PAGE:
note: entire contents copyright 2010 by Sheila Barth
For years, a special joy of the holiday season has been North Shore Music Theatre’s (NSMT) spectacular production of Charles Dickens’ beloved ghost story, “A Christmas Carol”. When the theater was shuttered after financial problems and its disastrous decision to replace the show, (which for many families had become a Christmas tradition), with the summery “High School Musical II,” audiences throughout New England revolted.
Thanks to owner Bill Hanney and crew, they’re delighting audiences again with former NSMT artistic director/executive producer Jon Kimbell’s superlative Christmas confection, and Kimbell is directing it, thus ensuring its overwhelming success.
Besides its new barrage of extravagant sight, sound and stage effects, NSMT has returned most of its original cast, which audiences are welcoming back with open arms - Texan thespian David Coffee, who adds zest, a twinkle of comedy and humanity as skinflint Ebenezer Scrooge; North Shore’s talented Cheryl McMahon, who works magic with Coffee as his addled housekeeper, Mrs. Dilber and as jolly Mrs. Fezziwig; Stoneham’s Maureen Brennan, who charmingly reprises her longtime roles as the ethereal Ghost of Christmas Past and Bob Cratchit’s wife.
For 10 years, Tom Staggs has illuminated the theater-in-the-round as the formidable Ghost of Jacob Marley, whose glowing, ghastly green presence, chain rattling, flights through space, and resounding moans are terrifying.
Another NSMT favorite, J.T. Turner, adds ebullience as Scrooge’s jolly employer, Mr. Fezziwig and as a gentleman.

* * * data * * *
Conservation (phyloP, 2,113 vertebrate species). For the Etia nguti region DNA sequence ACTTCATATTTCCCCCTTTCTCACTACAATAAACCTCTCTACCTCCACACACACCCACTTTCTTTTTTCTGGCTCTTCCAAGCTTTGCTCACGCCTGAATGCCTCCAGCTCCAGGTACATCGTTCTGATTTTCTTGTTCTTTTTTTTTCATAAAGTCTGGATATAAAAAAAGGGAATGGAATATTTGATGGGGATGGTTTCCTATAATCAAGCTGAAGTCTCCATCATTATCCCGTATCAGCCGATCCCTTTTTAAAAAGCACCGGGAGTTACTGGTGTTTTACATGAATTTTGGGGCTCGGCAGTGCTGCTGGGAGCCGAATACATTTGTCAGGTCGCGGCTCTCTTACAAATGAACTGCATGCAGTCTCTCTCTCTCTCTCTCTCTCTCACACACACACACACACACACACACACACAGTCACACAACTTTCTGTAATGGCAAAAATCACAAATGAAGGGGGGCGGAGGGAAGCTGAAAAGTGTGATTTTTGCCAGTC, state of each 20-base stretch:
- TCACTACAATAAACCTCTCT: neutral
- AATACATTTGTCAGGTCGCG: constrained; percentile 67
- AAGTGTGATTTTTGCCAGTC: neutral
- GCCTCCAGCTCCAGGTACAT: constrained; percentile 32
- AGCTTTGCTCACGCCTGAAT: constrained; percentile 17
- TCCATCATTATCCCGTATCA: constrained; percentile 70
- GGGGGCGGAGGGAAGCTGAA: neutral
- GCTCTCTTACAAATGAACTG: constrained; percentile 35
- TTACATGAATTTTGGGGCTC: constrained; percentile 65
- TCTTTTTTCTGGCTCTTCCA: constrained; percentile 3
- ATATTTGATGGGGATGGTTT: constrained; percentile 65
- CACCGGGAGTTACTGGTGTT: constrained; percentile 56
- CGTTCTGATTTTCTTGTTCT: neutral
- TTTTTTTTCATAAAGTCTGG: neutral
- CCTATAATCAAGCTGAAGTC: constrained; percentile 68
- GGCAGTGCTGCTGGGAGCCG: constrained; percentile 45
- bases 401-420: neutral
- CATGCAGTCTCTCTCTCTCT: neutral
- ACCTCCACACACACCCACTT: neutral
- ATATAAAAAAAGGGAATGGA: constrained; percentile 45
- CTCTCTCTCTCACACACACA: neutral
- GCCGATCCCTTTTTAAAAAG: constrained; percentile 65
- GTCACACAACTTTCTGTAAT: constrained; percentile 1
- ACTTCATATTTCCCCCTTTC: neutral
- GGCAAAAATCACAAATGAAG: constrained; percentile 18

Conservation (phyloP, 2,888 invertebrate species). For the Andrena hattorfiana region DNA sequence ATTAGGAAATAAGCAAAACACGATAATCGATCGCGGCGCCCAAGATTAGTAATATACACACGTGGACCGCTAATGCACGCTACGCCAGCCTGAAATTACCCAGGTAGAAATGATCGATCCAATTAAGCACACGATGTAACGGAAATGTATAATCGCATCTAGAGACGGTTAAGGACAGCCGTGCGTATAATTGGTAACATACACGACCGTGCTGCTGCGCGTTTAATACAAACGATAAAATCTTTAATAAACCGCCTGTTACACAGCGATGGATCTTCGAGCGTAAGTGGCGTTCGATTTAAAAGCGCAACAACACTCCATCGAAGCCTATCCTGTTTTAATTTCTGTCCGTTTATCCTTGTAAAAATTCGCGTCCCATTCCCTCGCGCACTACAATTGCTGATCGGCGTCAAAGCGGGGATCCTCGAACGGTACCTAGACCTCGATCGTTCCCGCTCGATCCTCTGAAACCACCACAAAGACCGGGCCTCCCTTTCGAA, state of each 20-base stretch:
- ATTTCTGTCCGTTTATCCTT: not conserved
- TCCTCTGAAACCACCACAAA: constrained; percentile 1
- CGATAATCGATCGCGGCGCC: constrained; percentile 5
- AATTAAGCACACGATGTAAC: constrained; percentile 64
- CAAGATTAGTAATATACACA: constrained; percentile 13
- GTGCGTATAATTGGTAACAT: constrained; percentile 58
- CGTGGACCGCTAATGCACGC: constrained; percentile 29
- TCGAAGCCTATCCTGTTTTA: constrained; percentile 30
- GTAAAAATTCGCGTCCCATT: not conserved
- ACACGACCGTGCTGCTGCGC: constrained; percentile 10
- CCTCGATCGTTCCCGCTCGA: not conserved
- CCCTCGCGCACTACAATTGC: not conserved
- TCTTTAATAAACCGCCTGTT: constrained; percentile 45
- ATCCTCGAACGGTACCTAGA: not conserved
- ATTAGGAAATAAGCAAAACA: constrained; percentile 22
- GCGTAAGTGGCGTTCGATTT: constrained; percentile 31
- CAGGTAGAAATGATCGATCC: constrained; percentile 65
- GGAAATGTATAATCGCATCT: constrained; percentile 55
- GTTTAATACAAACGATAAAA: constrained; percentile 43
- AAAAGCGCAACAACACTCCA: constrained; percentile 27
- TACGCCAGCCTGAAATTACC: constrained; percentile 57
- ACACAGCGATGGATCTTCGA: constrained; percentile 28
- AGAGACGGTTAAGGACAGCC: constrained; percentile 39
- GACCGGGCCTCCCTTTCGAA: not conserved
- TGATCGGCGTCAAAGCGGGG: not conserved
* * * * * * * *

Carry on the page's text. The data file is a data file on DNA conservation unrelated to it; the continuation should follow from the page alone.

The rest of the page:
New to the show is McMahon’s pretty, talented daughter, Bonnie Fraser, whose soprano voice and gentility in her dual roles as Scrooge’s fiancee, Belle, and his nephew Fred’s pretty bride, Meg, is laudable. Brian De Lorenzo as Cratchit and Brendan Powers as Fred are outstanding. In fact, the entire cast is praiseworthy.
While traditional “Carol” theatergoers missed talented George Dvorsky as the booming, larger-than-life, Ghost of Christmas Present and as a gentleman, he is replaced by Josh Tower, who adds his own spritzle of seasonal joy. Dvorsky is currently touring with another show.
Ryan Bates as the narrator captivates the audience, appearing ubiquitously among and nearby, while little Zehava Younger of Beverly as Scrooge’s kindly younger sister, Fan, is touching.
It’s also a joy to see young, local thespians interacting with these music theater giants: Alex Newell, 18, and D.J. Plunkett, 17, of Lynn; and 9-year-old Revere resident, Brandon Cavallo Barbosa.
Here’s a secret for you - a local, behind-the-scenes standout, stage mechanics operator Michel Moskal of Winthrop, moves the stage and lifts - 55 times - with precise timing during sensational scenes. Moskal is the father of Boston Conservatory student-actress Stephanie Moskal, who delighted audiences as Amber von Tussle in “Hairspray” at Reagle Theatre .
NSMT’s production of “A Christmas Carol,” with its barrage of fiery pyrotechnics; sound designer James R. McCartney’s bells and whistles, thunderclaps, explosions, clanging chimes and timepiece bongs; designer Jack Mehler’s dramatic lighting; and Nancy Leary’s resplendent costumes, is the nonpareil of all Christmas Carols.
Music director Mark Hartman and company create melodic surround-sound, while scattered above the stage, in the pit, and on several raised platforms within the audience; and choreographer John MacInnis’ traditional waltzes, reels and street pearlies’ tumbling acrobatics are lively.
Hanney, Kimbell and Co. have raised the bar in restoring a much-beloved family classic, and this production surpasses its own former level of excellence.
BOX INFO: Two-act musical play, written by Charles Dickens, adapted, directed by Jon Kimbell,; appearing through Dec. 23, at North Shore Music Theatre, 62 Dunham Road, Beverly. Cast includes Lynn residents Alex Newell, 18, and D.J. Plunkett, 17, and Revere’s Brandon Cavallo Barbosa, 9. Performances are Fridays, 8 p.m.; Saturdays, 2,8 p.m.; Sundays, 2 p.m.; Dec. 21,22, at 7:30 p.m. and Dec. 23 at 2,7:30 p.m. Tickets are $35-$65. Call 978-232-7200 or visit www.nsmt.org or the Box Office.